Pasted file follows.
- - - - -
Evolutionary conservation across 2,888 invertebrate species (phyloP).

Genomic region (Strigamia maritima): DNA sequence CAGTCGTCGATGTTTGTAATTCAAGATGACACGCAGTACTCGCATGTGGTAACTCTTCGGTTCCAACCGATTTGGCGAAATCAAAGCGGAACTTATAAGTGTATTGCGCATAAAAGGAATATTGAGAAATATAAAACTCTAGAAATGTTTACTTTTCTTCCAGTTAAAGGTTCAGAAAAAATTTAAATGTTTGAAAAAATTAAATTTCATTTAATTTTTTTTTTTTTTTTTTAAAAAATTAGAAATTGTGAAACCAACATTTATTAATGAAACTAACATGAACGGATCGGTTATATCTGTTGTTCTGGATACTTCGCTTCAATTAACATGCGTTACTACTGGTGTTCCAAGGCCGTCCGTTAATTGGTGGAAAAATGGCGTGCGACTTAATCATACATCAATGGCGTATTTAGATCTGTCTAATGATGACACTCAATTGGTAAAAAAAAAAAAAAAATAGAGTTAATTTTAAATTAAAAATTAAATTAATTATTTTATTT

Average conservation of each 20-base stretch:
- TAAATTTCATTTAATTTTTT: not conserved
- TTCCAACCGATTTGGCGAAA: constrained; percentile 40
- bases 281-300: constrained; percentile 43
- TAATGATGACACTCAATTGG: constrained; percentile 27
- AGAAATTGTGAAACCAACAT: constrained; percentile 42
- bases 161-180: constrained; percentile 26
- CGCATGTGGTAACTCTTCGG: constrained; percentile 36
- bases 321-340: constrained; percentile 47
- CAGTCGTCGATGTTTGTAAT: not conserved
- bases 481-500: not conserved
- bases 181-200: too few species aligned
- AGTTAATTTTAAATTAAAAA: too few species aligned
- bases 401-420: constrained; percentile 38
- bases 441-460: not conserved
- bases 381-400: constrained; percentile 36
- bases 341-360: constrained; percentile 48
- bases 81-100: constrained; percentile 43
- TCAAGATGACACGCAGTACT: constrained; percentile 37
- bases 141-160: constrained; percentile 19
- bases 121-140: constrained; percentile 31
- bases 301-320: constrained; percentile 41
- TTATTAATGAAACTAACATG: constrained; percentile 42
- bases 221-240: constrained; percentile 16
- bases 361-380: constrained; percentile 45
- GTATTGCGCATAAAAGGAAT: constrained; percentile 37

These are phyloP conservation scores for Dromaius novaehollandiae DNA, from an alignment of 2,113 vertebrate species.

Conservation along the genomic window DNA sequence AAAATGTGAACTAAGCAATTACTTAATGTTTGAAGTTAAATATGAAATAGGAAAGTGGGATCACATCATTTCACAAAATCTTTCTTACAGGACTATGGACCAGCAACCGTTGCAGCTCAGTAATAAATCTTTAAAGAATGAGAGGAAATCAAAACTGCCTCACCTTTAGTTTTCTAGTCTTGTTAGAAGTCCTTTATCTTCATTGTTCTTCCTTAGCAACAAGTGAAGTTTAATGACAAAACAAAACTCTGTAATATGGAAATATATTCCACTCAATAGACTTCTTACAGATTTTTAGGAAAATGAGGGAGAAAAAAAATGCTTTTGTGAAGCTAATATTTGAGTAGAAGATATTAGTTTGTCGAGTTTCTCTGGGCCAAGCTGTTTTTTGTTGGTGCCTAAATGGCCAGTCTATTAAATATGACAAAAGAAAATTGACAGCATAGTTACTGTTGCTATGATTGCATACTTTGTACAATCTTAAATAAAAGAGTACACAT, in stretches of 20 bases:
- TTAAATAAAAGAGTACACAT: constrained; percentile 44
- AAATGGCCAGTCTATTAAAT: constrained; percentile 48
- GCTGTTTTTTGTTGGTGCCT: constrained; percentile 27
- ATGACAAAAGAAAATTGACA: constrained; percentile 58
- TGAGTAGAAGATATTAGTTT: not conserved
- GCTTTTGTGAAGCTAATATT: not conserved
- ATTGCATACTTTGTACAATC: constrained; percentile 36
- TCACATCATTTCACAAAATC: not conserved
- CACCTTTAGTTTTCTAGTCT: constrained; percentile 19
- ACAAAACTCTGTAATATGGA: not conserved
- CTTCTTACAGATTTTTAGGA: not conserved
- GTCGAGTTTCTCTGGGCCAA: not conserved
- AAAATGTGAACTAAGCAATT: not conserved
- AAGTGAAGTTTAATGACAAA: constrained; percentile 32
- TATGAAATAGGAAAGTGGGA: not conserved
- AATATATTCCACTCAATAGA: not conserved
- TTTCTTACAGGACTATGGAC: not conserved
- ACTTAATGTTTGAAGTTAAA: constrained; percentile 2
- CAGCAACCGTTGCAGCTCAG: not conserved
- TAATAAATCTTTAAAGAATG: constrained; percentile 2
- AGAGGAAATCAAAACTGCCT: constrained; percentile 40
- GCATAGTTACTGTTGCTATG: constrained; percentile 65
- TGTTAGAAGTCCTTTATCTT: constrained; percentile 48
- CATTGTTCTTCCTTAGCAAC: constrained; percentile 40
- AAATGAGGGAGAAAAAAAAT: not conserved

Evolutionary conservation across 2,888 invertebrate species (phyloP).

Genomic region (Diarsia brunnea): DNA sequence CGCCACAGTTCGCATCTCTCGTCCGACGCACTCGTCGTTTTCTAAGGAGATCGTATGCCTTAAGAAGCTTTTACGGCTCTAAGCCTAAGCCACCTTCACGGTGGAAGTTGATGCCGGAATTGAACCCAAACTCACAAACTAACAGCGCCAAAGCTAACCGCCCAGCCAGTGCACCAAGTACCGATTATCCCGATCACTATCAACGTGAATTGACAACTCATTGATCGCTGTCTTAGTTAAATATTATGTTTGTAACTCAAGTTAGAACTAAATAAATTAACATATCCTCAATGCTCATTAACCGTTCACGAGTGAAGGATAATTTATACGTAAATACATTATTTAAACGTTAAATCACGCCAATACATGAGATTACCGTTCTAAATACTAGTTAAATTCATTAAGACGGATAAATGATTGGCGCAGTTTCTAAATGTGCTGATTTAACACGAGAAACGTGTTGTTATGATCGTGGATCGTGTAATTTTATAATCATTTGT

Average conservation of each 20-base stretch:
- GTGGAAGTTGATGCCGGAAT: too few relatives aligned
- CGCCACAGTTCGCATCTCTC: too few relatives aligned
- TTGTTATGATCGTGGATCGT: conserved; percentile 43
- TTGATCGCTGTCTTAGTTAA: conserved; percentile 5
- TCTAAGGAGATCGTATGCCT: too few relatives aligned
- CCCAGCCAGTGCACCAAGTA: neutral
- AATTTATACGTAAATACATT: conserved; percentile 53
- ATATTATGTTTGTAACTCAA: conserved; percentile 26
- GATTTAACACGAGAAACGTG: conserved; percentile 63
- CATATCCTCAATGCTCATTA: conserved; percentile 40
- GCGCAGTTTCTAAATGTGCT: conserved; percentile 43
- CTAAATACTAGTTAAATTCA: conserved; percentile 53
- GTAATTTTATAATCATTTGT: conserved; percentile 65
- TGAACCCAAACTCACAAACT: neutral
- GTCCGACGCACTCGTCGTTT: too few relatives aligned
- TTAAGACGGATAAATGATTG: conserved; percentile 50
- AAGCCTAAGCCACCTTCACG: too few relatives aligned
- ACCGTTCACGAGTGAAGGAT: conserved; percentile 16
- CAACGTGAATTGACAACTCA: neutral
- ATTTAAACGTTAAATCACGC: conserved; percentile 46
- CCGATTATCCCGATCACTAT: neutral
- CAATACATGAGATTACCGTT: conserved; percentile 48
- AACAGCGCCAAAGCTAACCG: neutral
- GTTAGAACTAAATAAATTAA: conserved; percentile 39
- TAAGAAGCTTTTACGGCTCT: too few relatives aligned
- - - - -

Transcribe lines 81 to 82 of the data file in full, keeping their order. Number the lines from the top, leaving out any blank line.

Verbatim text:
- AACAGCGCCAAAGCTAACCG: neutral
- GTTAGAACTAAATAAATTAA: conserved; percentile 39